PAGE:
`Legco' will also contain six White civil servant ex officio plus two nominees of the Governor of any race—an assembly of thirty members, two-thirds White, one-third Black. The Executive Council (or cabinet) chosen by the Governor, who is its president, will consist of five civil servants, three European politicians and two Africans—eight White and two Black Ministers. There are over two million Africans in Northern Rhodesia, of whom about 1 per cent. qualify for a vote, and 50,000 Europeans, of whom pretty well every sane adult does. It doesn't look as if Africans were over-represented in the electorate, assembly or cabinet under the new constitution; but then they have never had any direct representation, nor any African Minister, before, so it gives them just the con- tumacious illusion of political influence. Mr. Harry Nkumbula, of the Congress, who wants parity of representation between Black and White (parity between two million and fifty thousand is not an ungenerous demand if you come to think of it) and universal adult suffrage (and has considerably more chance of being given two atomic submarines on the Zambesi), calls the constitution racialistic, discrimina't'ory and un- representative. Sir Roy Welensky, for the first time in his life, agrees with him. But Sir Roy thinks the discrimination is against the Whites. He stubs his toe in particular on two things—the constitution's refusal to institute full party govern- ment under an elected prime minister (who, under this constitution', would turn out to be a White member of his own party), its intention to keep the relatively impartial Governor in control of the cabinet; and its insistence on two African Ministers. This represents, he says, `no advance towards responsible government,' it is 'racialistic' and the 'open application of colour bar in reverse.' It is a violation of democratic principle, a retreat from non-racial politics. He overlooks the fact that an electoral system in which all Europeans and 1 per cent. of Africans are enfranchised has nothing to do with non-racial politics, responsible government, or democracy. It is racial politics. It is a vote-casting oligarchy of White supremacy. It is colour bar to exclude 99 per cent, of the Black population; it is not colour bar in reverse to introduce some African influence into govern- ment by constitutional means. Democracy to Sir Roy means the representation of the existing allegedly 'civilised' electorate onlY; to Mr. Nkumbula the representation of all inhabi- tants of the country. Sir Roy condemns the consti- tution because it waters down White supremacy : Mr. Nkumbula because it gives no effective in- fluence to Africans. Racial politics to Sir Roy are any which assert the rights to representation of the unrepresented race; to Mr. Nkumbula any which give preponderant influence to Europeans. The European outcry about having two African Ministers illustrates the illogicality of the White attitude. For who will these Ministers be? Mr. Nkumbula himself? Other 'extremists'? No. They Will be nominees of the Governor. Tame men prepared to accept Sir Roy's interpretation of democracy and representation, perhaps members Of the United Federal Party. It is because there Will be Black Ministers where there were none before because they are constitutionally intro- duced to break the monopoly of power that the Present oligarchic system gives to Europeans, that they are resented. And if this is not racialism, what is it? The Federal Government needs to think hard about the meaning of democracy, partnership and representation. So does the British, for this is a trial match for the Federal Constitutional Conference of 1960, a preview of the arguments we shall meet then.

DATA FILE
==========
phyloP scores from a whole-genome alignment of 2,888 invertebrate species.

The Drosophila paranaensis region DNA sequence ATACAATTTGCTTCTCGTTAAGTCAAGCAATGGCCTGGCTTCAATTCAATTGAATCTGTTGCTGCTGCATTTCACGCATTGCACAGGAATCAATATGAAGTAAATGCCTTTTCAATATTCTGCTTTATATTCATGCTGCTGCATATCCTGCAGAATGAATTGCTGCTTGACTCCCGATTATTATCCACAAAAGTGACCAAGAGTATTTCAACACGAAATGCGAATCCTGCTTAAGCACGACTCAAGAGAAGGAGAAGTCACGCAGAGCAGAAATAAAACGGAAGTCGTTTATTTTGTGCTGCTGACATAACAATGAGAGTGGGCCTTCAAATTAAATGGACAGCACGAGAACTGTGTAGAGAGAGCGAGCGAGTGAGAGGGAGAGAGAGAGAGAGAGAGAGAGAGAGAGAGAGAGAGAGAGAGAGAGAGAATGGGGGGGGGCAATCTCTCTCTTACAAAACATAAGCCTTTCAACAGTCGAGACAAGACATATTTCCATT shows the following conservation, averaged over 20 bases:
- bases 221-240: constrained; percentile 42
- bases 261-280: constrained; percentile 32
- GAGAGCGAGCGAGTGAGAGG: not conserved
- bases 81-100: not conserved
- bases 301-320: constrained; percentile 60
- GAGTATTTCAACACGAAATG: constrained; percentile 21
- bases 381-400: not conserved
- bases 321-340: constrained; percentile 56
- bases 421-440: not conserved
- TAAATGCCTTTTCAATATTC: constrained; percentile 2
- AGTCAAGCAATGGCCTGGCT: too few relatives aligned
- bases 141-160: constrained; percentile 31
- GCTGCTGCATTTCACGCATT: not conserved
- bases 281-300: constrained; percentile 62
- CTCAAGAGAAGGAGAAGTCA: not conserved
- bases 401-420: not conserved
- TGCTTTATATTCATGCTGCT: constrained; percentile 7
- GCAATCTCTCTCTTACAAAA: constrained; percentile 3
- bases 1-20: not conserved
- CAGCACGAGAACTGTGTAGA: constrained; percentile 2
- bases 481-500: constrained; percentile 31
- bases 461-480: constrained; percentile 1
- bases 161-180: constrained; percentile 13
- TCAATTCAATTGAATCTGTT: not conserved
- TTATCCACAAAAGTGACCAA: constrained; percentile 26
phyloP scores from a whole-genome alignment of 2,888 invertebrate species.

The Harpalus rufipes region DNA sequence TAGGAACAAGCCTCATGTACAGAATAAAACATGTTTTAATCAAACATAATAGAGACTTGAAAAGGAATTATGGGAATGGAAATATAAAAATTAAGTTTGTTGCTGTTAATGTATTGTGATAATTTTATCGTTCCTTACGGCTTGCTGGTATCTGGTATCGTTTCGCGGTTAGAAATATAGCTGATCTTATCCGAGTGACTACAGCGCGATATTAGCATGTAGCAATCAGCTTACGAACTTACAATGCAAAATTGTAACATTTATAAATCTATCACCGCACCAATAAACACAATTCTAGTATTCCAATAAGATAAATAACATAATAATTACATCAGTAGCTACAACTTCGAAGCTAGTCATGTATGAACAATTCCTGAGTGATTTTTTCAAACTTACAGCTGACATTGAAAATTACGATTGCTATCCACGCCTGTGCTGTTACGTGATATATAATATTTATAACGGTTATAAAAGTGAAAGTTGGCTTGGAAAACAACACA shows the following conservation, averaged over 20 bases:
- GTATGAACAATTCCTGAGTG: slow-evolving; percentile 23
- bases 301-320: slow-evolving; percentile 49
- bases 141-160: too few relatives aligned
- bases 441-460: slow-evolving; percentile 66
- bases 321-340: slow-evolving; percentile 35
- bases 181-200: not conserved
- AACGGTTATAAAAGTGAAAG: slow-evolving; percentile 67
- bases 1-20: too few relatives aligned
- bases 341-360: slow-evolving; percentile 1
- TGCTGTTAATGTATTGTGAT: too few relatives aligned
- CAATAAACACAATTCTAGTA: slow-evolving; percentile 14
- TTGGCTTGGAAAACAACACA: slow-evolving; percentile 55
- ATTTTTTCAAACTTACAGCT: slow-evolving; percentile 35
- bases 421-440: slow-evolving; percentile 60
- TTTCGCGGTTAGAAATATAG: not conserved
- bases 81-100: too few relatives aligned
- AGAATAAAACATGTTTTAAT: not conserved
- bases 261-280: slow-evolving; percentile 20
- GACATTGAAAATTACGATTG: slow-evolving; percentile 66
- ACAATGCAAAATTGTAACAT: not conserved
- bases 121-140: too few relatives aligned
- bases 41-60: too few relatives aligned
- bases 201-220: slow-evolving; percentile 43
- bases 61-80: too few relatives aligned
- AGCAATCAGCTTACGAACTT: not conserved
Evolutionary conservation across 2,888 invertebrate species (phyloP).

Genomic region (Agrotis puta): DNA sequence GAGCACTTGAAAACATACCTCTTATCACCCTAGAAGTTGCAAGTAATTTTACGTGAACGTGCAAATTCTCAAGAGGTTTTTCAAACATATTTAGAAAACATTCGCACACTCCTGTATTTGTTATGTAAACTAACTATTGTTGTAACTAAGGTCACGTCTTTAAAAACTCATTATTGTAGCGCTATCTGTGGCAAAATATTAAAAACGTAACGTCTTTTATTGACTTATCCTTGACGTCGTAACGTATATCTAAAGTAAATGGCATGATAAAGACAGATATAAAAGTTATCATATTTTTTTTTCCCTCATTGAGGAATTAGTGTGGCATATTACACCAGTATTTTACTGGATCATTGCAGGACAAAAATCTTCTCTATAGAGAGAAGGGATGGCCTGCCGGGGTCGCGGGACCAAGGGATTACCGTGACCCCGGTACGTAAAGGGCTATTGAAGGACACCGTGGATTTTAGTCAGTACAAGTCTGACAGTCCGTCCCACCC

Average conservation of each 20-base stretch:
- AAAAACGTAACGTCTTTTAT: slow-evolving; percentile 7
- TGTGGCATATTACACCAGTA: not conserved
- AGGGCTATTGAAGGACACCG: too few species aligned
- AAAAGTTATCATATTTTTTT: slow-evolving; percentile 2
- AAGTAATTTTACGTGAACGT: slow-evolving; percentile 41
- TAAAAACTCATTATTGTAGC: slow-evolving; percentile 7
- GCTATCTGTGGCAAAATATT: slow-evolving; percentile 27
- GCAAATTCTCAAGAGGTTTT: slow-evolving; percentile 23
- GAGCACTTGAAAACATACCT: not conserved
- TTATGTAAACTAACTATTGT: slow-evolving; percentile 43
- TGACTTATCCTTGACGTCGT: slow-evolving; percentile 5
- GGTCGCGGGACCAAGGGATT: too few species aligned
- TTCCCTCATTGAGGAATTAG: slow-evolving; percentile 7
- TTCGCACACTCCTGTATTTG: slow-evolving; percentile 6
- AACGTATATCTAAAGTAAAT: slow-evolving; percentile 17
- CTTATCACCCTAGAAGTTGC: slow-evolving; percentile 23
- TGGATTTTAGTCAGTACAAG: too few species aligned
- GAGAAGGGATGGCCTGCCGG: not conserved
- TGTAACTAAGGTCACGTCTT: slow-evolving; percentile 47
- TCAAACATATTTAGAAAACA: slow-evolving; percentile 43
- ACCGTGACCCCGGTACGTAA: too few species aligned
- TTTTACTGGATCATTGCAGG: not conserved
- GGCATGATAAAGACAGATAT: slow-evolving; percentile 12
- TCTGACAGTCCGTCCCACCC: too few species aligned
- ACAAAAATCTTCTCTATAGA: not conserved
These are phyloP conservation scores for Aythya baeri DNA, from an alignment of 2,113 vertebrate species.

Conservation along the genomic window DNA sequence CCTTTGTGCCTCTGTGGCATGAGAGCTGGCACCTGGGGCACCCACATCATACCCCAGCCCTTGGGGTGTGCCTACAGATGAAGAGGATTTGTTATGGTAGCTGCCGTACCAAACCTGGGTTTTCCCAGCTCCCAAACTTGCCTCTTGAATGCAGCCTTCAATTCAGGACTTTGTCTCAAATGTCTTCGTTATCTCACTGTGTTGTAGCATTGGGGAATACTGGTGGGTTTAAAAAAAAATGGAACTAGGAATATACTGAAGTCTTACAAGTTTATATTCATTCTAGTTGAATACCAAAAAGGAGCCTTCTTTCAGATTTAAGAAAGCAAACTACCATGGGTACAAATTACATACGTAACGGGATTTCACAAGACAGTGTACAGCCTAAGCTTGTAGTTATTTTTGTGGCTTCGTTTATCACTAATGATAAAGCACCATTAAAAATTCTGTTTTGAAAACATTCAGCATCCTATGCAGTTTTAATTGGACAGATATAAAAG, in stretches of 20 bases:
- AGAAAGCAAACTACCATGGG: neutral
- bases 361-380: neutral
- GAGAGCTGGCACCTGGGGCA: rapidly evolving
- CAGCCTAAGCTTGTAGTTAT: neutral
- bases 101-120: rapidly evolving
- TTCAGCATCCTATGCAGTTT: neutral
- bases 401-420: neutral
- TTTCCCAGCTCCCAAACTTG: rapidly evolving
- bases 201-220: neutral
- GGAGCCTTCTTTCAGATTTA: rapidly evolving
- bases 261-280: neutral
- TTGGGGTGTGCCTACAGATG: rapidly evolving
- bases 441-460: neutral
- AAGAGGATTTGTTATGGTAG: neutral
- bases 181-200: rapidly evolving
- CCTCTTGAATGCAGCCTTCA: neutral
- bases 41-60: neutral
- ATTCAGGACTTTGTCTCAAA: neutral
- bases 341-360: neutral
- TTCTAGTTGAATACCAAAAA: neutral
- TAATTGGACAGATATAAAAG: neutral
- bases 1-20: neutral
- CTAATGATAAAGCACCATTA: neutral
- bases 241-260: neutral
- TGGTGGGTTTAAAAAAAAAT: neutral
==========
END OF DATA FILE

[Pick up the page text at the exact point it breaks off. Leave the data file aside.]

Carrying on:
Meanwhile, African workers on the copperbelt have adopted the phrase 'one man, one vote,' or its equivalent in the Bemba language, as their common greeting. It has replaced 'Good morning' or 'How d'ye do.' And though universal suffrage now may be premature, the greeting will not be abandoned. It will spread. No government in Cen- tral Africa that does not commit itself to universal suffrage as an ultimate aim can gain African con- fidence. Any which did would find plenty of time to negotiate, to make peace with its enemy while in the way with him. But without this vision there is a real danger that the people of both races may perish in interracial bitterness.